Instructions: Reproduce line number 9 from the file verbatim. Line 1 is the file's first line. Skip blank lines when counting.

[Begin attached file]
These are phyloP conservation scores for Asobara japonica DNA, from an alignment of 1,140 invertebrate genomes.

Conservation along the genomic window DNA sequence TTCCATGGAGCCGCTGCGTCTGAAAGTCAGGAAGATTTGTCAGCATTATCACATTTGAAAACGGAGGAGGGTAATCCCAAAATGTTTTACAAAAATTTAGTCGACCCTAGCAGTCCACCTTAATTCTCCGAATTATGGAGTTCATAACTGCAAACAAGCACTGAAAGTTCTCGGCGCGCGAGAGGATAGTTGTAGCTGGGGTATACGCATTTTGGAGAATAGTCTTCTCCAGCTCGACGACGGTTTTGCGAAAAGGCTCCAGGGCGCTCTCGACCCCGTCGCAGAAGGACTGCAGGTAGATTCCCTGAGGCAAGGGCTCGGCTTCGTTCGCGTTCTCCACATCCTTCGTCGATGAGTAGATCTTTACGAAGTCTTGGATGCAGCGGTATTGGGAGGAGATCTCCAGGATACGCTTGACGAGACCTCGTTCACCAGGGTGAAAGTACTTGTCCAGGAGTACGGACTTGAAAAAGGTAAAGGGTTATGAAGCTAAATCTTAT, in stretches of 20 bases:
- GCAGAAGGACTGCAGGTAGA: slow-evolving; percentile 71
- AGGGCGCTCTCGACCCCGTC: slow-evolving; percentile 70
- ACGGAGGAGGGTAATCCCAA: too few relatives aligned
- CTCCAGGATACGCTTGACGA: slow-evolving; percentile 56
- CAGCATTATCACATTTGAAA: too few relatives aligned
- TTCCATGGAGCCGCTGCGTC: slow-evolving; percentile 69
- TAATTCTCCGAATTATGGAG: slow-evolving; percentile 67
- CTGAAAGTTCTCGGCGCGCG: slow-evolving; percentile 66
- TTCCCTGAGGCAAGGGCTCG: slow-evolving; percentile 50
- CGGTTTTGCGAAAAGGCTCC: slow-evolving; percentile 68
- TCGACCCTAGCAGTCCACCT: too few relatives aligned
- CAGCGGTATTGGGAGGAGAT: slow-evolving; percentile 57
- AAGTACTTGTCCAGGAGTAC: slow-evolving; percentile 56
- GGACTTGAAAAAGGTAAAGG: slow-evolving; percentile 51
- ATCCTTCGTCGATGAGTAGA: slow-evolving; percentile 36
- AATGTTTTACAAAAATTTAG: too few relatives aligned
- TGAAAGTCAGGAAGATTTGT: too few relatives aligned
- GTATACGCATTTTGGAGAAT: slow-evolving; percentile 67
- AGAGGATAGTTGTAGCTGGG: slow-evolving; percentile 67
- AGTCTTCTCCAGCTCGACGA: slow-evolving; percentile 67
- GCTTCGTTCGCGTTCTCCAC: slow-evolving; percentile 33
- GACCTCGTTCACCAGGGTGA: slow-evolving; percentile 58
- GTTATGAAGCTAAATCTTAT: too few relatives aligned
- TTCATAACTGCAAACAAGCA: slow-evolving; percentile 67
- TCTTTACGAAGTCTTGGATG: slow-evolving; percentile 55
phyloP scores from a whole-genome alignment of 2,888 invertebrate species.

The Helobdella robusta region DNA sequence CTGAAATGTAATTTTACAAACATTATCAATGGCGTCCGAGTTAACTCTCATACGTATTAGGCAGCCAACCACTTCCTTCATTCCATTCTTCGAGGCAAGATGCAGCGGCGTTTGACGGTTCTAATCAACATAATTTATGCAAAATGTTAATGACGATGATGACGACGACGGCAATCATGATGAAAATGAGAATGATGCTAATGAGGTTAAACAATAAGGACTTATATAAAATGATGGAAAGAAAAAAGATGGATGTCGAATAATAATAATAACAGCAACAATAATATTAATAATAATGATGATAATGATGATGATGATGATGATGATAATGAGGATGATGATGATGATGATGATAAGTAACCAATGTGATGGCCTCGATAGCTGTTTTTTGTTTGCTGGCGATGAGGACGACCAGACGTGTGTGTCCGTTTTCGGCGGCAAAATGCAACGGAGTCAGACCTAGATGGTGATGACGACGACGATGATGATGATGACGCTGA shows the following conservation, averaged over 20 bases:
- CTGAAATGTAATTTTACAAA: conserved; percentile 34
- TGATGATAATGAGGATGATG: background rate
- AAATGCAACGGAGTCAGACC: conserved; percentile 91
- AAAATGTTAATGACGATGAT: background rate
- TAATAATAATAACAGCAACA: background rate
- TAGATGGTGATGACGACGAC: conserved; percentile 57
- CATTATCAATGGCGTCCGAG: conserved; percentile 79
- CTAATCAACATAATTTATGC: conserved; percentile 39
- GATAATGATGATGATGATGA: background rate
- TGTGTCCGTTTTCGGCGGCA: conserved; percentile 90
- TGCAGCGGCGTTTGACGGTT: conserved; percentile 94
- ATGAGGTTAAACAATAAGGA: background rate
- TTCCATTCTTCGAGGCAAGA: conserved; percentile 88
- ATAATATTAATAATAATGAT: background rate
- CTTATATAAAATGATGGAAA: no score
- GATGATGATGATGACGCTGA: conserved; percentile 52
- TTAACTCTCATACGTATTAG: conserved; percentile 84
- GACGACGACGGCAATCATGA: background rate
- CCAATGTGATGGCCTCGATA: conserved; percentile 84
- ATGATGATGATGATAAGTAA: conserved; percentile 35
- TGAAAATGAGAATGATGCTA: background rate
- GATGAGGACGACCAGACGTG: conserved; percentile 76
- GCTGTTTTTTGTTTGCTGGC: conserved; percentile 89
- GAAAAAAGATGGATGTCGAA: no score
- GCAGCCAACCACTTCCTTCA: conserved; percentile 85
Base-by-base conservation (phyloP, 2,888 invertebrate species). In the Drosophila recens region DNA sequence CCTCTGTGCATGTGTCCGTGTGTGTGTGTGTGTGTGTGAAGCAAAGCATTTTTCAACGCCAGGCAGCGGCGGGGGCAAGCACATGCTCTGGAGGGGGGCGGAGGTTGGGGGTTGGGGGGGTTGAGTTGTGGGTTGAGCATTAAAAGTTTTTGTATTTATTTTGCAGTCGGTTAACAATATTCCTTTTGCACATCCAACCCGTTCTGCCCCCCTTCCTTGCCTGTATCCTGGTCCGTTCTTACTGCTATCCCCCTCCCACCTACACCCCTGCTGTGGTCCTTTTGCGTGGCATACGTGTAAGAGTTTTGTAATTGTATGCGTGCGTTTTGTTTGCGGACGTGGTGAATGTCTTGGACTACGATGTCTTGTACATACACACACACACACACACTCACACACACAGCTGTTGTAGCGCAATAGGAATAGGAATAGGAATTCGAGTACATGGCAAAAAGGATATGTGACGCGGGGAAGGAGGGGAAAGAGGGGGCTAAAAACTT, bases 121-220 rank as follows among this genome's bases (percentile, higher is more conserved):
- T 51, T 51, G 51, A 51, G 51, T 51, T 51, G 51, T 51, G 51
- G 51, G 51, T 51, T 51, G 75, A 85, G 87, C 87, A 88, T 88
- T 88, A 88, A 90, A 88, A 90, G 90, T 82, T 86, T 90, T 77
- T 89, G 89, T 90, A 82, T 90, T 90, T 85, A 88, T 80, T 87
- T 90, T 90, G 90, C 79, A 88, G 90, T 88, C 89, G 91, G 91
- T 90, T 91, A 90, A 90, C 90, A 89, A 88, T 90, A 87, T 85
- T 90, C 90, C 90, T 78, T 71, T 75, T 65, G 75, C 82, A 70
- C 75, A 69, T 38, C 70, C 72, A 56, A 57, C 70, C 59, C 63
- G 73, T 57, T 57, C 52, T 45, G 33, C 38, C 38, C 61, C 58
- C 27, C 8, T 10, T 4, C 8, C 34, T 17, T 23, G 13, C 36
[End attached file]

- TAATTCTCCGAATTATGGAG: slow-evolving; percentile 67